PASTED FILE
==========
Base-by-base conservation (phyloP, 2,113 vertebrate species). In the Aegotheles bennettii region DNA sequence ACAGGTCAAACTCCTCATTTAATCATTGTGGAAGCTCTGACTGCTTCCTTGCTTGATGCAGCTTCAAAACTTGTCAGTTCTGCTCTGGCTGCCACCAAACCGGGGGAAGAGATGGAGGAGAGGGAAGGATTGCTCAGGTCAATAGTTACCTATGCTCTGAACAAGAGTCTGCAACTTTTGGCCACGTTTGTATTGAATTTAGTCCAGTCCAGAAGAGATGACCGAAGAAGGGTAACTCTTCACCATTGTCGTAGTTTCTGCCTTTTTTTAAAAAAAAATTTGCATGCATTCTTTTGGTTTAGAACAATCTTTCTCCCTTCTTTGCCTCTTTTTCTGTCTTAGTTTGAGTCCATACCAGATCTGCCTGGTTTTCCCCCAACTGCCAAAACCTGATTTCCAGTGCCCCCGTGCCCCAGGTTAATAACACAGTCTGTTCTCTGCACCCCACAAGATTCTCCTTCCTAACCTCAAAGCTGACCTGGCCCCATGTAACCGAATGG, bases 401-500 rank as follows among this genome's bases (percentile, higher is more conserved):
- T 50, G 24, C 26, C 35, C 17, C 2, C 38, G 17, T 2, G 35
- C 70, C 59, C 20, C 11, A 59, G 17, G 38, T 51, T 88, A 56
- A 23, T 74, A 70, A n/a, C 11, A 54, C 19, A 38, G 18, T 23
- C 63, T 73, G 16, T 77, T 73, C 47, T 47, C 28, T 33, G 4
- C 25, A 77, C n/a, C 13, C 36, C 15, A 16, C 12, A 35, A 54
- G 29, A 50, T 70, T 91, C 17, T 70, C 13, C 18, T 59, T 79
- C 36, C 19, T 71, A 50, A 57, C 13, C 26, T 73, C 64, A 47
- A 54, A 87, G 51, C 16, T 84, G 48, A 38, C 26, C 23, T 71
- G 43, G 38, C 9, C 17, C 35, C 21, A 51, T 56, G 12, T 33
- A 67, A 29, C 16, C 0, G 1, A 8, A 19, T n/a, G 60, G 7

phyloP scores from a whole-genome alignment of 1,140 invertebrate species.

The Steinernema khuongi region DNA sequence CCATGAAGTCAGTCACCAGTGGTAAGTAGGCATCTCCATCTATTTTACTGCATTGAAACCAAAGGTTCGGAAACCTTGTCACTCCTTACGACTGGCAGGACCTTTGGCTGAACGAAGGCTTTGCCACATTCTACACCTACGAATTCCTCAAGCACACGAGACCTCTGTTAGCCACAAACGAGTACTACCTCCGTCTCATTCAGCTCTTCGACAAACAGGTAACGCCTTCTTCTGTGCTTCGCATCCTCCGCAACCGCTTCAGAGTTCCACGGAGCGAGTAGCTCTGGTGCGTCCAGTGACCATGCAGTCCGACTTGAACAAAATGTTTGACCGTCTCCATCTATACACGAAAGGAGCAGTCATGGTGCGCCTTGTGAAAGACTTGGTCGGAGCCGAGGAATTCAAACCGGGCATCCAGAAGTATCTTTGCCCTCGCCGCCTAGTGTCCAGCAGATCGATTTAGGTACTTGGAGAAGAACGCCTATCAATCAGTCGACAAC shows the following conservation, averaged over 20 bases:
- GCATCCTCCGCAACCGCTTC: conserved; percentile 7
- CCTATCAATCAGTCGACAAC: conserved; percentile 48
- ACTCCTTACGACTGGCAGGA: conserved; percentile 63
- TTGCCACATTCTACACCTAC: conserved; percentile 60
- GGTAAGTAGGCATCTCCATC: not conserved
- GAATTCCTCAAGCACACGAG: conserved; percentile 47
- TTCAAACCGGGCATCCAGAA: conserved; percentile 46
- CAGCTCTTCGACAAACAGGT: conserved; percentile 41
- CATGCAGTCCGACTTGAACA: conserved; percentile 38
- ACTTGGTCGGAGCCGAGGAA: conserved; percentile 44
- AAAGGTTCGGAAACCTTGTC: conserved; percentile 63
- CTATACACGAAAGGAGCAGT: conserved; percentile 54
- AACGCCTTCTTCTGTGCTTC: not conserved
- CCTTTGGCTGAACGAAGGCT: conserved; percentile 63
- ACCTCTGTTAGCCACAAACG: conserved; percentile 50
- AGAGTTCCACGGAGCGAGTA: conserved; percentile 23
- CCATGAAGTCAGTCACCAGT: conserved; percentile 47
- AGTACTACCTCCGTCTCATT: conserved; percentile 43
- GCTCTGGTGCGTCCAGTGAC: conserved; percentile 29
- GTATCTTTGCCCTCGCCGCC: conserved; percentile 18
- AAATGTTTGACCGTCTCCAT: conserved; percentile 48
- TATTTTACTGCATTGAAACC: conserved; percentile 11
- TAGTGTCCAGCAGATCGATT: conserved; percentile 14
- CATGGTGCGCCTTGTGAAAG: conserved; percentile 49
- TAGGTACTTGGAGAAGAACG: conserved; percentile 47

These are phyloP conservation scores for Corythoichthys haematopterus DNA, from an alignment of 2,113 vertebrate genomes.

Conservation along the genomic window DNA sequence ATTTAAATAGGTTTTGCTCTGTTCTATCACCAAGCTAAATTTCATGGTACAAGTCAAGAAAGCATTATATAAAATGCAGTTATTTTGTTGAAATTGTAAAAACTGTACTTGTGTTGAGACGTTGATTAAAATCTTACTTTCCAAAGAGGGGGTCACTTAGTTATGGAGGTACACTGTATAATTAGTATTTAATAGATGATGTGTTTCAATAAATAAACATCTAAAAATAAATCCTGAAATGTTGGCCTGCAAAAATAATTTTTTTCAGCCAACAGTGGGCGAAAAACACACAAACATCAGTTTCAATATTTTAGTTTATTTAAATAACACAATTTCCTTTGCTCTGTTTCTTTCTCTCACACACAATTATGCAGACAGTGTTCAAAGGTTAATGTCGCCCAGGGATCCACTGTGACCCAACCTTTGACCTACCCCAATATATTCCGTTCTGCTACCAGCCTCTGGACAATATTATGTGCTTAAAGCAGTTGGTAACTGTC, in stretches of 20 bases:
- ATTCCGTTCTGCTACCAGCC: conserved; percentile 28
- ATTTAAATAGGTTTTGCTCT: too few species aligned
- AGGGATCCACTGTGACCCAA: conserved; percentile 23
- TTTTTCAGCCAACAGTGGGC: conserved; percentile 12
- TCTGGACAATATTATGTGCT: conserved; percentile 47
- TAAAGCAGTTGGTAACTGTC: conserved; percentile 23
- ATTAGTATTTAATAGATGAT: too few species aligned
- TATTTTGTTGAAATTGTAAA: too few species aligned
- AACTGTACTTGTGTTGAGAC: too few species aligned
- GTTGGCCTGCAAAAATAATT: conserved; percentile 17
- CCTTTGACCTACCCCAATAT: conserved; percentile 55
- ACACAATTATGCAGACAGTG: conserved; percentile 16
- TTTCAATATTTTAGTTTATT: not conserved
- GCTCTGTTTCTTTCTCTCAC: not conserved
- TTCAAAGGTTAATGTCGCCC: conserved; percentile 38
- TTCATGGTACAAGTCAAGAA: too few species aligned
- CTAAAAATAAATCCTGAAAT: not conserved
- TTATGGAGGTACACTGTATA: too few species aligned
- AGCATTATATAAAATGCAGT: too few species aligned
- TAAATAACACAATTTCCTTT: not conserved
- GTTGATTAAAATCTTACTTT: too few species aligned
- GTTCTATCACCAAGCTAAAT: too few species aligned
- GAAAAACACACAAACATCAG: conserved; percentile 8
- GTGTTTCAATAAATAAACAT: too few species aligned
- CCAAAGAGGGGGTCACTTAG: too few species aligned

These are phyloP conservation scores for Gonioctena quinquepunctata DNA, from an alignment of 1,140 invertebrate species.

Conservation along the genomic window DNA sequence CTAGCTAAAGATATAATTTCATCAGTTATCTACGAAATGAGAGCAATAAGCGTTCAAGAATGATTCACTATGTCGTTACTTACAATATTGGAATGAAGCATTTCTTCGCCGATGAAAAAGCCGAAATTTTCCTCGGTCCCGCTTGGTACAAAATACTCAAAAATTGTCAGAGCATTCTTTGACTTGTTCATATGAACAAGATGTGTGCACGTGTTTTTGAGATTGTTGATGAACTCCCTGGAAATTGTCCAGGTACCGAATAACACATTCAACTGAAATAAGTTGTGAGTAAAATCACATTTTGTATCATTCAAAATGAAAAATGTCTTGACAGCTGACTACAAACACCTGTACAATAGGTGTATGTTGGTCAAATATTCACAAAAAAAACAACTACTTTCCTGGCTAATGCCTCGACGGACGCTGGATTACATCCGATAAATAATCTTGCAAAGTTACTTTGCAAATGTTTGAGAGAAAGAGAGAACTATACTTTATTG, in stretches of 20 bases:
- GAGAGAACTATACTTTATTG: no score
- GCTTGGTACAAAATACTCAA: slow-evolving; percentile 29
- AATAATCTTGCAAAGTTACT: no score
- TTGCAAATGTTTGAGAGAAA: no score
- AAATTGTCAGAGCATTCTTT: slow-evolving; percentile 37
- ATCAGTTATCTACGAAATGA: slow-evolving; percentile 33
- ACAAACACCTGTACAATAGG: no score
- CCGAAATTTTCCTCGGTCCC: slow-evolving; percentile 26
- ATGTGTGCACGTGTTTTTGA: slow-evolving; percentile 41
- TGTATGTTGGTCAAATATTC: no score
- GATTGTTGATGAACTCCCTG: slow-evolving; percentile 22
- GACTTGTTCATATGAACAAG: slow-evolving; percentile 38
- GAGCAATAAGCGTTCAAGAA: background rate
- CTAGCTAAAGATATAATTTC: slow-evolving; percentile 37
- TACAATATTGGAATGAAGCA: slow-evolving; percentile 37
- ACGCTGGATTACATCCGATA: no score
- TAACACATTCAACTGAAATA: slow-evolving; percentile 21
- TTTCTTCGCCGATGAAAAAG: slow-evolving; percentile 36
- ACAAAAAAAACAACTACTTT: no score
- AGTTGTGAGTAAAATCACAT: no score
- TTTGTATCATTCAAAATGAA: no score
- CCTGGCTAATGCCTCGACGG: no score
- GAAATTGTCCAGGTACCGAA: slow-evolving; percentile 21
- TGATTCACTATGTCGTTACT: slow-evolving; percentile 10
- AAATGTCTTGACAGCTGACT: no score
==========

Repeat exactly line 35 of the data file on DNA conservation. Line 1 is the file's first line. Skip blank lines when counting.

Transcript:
- TATTTTACTGCATTGAAACC: conserved; percentile 11